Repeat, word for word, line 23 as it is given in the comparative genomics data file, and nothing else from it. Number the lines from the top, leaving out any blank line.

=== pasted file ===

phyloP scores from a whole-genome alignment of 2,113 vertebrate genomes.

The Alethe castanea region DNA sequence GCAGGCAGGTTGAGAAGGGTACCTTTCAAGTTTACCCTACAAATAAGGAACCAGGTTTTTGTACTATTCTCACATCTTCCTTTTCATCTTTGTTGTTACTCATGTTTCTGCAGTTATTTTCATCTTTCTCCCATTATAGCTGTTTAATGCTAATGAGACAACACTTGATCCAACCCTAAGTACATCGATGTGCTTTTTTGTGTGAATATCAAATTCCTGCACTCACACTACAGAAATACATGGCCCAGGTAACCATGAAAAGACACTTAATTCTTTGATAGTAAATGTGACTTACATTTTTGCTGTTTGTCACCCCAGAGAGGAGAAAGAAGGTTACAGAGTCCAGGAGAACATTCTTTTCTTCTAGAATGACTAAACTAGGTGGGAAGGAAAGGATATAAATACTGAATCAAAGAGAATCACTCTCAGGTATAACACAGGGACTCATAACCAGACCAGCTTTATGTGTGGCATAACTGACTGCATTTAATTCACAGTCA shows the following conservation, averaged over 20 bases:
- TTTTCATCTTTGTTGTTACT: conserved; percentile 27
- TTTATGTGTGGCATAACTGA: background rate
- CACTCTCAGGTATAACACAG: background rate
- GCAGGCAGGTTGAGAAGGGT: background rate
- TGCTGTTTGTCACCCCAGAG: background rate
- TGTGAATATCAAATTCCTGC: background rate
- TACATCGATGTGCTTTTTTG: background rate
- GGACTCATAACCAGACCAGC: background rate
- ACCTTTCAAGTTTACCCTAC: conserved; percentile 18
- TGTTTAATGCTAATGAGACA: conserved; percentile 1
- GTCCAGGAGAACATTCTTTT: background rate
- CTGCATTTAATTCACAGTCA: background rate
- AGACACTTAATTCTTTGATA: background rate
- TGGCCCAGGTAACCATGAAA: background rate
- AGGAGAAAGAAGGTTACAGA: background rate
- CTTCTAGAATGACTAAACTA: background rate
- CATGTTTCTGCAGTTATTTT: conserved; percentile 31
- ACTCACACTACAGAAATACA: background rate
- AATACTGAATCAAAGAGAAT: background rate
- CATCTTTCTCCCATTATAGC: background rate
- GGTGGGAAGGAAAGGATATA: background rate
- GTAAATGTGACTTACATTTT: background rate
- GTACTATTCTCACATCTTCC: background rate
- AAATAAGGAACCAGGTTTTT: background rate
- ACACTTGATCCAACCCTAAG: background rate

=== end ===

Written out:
- GGTGGGAAGGAAAGGATATA: background rate